In summary, our work uncovered that Hhex negatively regulated cell migration of lung cancer cells by enhancing RHOGDIA interaction with RHOA/CDC42, which reduced downstream effector CF1 phosphorylation, thus inhibiting cell protrusions formation. Given Hhex is associated with lung cancer cell migration, it might be a potential marker for lung cancer diagnosis screening and prognosis evaluation.
Availability of data and materials
Data sharing not applicable to this article as no datasets were generated or analysed during the current study.
Non-small cell lung cancer cell
Human hematopoietically expressed homeobox
Cell division cycle 42
Ras homolog family member A
Rac family small GTPase 1
Rho GDP dissociation inhibitor
Rho GTPase activating protein 1
Rho guanine nucleotide exchange factors
Bladder Urothelial Carcinoma
Breast invasive carcinoma
Kidney renal papillary cell carcinoma
Lung squamous cell carcinoma
Uterine Corpus Endometrial Carcinoma
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This work was supported by the grants from National Natural Science Foundation of China (81672855 and 31771526), Shandong special construction program for provincial key Laboratory (SDKL2018017) and Shandong Provincial Key Laboratory of Animal Cell and Developmental Biology (SDKLACDB2019012 and SDKLACDB2019017).
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Hhex was downregulated in lung cancer cells. Box plots of Hhex mRNA levels determined in BLCA, BRCA, COAD, KICH, KIRP, LUAD, LUSC, READ, THCA and UCEC, compared to normal tissues in the GEPIA database (***P < 0.001; P-values were obtained using two-tailed Student’s t-tests). BLCA: Bladder Urothelial Carcinoma; BRCA: Breast invasive carcinoma; COAD: Colon adenocarcinoma; KICH: Kidney Chromophobe; KIRP: Kidney renal papillary cell carcinoma; LUAD: Lung adenocarcinoma; LUSC: Lung squamous cell carcinoma; READ: Rectum adenocarcinoma; THCA: Thyroid carcinoma; UCEC: Uterine Corpus Endometrial Carcinoma.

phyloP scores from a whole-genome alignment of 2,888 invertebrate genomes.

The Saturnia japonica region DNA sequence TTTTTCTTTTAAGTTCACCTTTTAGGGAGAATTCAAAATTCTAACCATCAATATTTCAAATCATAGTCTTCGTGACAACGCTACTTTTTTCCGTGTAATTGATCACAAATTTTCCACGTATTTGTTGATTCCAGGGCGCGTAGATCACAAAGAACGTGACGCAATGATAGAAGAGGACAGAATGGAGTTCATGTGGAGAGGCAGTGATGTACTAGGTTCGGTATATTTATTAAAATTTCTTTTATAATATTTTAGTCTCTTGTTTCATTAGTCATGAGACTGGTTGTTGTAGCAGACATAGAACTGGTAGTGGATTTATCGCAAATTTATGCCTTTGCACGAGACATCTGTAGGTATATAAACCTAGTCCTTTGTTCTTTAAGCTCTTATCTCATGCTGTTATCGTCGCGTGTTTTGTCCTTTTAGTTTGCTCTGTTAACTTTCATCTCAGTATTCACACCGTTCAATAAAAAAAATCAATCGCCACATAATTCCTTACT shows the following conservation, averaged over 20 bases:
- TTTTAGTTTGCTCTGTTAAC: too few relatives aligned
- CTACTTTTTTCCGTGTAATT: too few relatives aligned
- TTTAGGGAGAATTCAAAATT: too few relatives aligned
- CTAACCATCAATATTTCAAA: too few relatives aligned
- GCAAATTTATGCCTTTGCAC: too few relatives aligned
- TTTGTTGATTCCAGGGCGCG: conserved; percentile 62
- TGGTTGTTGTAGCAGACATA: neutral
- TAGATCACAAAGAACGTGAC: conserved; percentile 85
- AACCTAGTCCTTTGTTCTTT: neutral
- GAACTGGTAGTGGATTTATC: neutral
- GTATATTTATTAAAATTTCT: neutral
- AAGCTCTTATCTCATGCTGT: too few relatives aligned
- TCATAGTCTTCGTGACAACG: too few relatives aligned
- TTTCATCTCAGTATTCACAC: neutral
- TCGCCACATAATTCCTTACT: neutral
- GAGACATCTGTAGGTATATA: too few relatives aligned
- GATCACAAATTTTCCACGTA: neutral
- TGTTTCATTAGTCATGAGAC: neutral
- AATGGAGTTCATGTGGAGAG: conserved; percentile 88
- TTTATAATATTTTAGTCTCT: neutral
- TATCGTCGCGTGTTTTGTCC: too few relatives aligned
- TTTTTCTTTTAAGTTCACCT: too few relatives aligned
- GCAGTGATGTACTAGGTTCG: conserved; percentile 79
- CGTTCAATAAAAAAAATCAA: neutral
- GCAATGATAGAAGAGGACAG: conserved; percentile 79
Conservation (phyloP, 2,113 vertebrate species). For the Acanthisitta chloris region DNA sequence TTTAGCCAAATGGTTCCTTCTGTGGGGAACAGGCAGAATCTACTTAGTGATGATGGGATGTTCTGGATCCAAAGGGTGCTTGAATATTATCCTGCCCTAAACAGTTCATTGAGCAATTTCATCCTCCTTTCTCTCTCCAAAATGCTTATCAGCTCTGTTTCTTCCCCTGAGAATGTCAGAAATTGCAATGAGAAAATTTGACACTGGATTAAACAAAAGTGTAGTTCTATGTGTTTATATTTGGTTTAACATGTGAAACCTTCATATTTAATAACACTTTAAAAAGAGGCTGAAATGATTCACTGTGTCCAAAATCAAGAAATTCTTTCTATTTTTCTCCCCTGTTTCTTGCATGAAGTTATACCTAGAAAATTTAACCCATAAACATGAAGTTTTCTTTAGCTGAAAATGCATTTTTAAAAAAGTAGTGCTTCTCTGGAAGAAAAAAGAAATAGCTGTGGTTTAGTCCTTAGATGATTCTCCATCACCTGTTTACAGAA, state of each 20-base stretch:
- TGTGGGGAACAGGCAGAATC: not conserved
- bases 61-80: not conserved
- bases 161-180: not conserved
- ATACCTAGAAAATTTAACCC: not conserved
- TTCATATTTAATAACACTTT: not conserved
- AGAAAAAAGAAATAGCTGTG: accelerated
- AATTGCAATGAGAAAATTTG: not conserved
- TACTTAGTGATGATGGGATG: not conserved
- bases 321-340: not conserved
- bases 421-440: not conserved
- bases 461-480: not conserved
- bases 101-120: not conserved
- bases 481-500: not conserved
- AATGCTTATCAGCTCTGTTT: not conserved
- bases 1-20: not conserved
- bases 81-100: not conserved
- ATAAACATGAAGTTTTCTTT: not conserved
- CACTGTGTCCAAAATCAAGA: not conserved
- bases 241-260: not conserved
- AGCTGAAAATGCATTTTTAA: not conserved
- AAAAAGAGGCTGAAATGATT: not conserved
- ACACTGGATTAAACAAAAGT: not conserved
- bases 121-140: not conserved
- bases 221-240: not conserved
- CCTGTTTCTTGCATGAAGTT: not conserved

. Efficient Hhex knockdown and overexpression were confirmed by Western Blot analysis, related to Figure 1. A549, H1792 cells were transfected with control (CTRL) or HHEX siRNA, pcDNA3.1 or pcDNA3.1-HHEX for 24h and then subjected to western blot analysis. The images are representative of three independent experiments with similar results.
Hhex inhibited cell migration in lung cancer cells. (a) Hhex knockdown and overexpression was performed in H1792 cells for 24 h and then 4*104 cells were seeded in transwell chamber to conduct migration assay. Cells were then stained using crystal violet after incubated for 12 h. Statistical image shows the number of cells migrated. t-test was used to analyze the differences between the treatment groups. Data are presented as means S.D. *P < 0.05; **P < 0.01 (n=3). (b) Hhex knockdown and overexpression was performed in A549 cells for 24 h and then 4*104 cells were seeded in transwell chamber to conduct migration assay. Cells were then stained using crystal violet after incubated for 12 h. Statistical image shows the number of cells migrated. t-test was used to analyze the differences between the treatment groups. Data are presented as means S.D. *P < 0.05; **P < 0.01 (n=3).
. Hhex inhibited cell migration independently of its transcriptional properties. (a) pcDNA3.1 and pcDNA3.1-HHEX-Δ(137-197)-HA was transfected into H1792 and A549 cells. When cells reached monolayer confluency, all cells were treated with proliferation inhibitors mitomycin-C (10 μg/ml)1 h prior to performing the scratch assay. And the images of these scratched sites were obtained every 12 h to recorded width changes. The picture showed above represented time points at 0 h and 24 h for each group. (b) pcDNA3.1-HHEX and pcDNA3.1-HHEX-Δ(137-197) were transfected into H1792 cells, and cytoplasm and nucleus was separated using nucleocytoplasmic separation analysis, and then subjected to western blot analysis. (c) pcDNA3.1 and pcDNA3.1-HHEX-Δ(137-197) was transfected into H1792 and A549 cells for 24 h and then 4*104 cells were seeded in transwell chamber to conduct migration assay. Cells were then stained using crystal violet after incubated for 12 h. Statistical image shows the number of cells migrated. t-test was used to analyze the differences between the treatment groups. Data are presented as means S.D. *P < 0.05; **P < 0.01 (n=3).
RhoGDIA inhibited the Hhex-RhoA/CDC42 interaction minimally. (a) pcDNA3.1-HHEX-HA, pcDNA3.1-RHOGDIA-FLAG and pcDNA3.1-CDC42-MYC were co-transfected into HEK 293T cell. Cell lysate was immunoprecipitated with anti-HA antibody, HA, MYC, ACTB, FLAG were detected by western blot. The images are representative of three independent experiments with similar results. (b) pcDNA3.1-HHEX-HA, pcDNA3.1-RHOGDIA-FLAG and pcDNA3.1-RHOA-MYC were co-transfected into HEK 293T cell. Cell lysate was immunoprecipitated with anti-HA antibody, HA, MYC, ACTB, FLAG were detected by western blot. The images are representative of three independent experiments with similar results.
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Li, X., Ma, G., Guo, W. et al. Hhex inhibits cell migration via regulating RHOA/CDC42-CFL1 axis in human lung cancer cells. Cell Commun Signal 19, 80 (2021). https://doi.org/10.1186/s12964-021-00763-6